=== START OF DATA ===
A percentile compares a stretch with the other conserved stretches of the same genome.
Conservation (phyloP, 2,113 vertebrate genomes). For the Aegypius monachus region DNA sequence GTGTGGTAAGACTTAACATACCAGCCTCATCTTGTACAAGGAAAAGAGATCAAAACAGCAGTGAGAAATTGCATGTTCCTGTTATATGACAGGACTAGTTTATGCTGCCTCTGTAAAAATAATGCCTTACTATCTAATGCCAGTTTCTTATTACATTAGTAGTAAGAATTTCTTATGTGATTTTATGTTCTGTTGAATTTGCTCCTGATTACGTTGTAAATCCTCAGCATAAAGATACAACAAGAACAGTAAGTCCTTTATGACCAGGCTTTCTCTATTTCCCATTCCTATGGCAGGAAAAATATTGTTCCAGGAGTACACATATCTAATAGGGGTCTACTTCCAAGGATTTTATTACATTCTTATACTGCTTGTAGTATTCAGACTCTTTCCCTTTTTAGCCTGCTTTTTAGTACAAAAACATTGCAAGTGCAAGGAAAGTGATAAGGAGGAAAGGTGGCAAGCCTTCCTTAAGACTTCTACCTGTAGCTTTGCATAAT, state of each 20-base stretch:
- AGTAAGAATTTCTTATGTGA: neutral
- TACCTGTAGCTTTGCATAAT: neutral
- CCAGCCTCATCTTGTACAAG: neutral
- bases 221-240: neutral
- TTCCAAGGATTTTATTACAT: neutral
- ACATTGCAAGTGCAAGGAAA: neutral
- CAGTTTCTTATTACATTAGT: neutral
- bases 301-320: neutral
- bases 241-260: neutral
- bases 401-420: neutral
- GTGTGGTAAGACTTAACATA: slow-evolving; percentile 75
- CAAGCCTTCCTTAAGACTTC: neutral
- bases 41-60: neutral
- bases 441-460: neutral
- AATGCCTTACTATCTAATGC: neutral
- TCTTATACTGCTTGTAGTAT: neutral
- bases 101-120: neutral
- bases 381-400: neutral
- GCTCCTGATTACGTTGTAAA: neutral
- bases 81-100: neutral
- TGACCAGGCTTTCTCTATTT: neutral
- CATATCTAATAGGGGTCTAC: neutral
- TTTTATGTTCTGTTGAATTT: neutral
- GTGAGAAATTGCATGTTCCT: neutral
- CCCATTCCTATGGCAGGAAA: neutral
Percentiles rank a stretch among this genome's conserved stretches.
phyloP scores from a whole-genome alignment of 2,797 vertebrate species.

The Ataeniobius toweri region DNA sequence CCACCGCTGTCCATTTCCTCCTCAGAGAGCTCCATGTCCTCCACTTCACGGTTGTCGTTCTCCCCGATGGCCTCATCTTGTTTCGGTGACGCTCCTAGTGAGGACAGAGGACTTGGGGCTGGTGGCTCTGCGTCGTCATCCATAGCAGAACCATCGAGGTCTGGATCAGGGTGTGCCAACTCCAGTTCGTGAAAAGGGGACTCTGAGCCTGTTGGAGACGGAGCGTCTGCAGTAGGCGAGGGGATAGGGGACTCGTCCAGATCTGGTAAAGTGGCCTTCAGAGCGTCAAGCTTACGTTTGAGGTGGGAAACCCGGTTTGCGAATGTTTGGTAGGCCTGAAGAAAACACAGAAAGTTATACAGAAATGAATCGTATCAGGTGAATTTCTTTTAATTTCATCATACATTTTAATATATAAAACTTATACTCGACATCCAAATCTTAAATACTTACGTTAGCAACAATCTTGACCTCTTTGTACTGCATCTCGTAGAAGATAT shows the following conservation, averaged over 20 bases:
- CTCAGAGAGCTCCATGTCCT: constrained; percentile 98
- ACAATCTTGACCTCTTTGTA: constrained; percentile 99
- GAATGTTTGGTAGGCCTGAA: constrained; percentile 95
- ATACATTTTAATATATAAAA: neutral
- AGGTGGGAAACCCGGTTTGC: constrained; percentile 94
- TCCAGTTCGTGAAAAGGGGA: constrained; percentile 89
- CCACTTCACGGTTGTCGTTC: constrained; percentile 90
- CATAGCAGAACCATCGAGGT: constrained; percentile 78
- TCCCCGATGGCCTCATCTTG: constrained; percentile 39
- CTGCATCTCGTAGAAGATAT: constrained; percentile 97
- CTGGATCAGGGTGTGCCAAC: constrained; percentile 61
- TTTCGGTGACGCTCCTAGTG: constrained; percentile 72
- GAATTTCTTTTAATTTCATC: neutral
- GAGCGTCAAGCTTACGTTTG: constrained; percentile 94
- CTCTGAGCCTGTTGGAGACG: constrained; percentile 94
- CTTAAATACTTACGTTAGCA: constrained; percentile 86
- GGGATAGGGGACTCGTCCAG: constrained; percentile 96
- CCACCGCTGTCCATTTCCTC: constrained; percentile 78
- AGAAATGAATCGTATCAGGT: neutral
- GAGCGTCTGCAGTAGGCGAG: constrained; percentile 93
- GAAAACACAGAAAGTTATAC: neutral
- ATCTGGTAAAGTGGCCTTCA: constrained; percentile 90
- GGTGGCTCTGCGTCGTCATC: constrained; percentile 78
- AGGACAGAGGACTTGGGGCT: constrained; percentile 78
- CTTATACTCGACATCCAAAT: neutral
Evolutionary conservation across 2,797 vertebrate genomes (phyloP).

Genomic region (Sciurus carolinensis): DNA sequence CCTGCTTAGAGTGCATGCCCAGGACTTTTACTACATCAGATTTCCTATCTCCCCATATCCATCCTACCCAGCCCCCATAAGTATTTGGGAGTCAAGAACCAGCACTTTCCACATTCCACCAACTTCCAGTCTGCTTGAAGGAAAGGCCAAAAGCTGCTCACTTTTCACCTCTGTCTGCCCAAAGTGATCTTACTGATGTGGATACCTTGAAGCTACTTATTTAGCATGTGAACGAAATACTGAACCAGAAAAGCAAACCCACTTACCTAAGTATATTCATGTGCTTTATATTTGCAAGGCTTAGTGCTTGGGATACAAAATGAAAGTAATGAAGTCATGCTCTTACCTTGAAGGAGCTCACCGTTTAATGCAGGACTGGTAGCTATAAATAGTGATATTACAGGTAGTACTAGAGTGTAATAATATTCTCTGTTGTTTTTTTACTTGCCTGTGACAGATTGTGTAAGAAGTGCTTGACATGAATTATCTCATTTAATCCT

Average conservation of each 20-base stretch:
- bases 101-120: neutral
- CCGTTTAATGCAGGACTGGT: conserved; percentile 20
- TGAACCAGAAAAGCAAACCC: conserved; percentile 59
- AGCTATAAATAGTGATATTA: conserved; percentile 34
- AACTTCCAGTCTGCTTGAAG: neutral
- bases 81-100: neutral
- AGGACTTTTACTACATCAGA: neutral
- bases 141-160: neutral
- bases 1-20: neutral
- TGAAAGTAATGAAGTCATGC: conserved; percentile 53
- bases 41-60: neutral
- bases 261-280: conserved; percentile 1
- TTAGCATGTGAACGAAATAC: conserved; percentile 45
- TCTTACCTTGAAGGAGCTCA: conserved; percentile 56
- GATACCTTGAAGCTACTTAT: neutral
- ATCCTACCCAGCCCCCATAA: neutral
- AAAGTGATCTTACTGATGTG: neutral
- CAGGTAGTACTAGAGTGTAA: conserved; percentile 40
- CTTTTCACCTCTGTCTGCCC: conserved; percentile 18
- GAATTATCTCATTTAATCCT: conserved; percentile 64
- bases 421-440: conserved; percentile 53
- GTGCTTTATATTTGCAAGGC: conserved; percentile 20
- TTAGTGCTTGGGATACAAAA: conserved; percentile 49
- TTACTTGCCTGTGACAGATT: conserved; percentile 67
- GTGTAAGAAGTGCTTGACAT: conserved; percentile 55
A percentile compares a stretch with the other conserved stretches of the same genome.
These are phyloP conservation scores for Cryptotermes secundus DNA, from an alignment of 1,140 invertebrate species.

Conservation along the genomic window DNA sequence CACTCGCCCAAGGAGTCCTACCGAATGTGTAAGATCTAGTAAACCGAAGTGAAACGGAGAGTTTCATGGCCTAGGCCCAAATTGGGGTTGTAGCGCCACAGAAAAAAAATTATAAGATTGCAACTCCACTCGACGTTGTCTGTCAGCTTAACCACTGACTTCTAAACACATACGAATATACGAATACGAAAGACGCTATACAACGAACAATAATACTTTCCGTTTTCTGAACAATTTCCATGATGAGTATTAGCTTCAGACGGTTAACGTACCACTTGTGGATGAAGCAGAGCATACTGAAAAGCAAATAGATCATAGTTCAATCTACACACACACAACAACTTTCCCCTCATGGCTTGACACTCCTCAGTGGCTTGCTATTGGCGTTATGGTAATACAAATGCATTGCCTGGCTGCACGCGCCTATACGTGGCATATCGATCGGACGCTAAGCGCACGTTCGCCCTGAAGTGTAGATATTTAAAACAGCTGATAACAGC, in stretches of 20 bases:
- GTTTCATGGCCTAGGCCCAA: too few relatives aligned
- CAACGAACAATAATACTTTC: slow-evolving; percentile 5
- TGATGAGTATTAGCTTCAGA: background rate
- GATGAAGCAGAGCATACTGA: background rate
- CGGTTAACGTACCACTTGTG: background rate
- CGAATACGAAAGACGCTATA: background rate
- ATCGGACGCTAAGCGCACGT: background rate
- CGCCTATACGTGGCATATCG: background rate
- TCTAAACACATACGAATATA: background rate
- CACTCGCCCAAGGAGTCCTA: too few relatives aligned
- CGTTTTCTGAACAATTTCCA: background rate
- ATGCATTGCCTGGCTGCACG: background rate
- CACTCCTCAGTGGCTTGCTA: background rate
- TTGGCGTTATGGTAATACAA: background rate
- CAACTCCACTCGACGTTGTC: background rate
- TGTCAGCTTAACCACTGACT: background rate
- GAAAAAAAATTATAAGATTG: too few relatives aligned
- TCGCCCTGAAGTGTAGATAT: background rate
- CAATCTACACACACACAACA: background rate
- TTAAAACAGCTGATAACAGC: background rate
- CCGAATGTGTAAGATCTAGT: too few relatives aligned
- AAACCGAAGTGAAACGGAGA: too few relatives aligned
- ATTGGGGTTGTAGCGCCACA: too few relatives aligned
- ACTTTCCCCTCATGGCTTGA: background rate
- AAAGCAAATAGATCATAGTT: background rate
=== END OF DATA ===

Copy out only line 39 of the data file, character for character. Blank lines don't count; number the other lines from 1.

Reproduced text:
- TCCCCGATGGCCTCATCTTG: constrained; percentile 39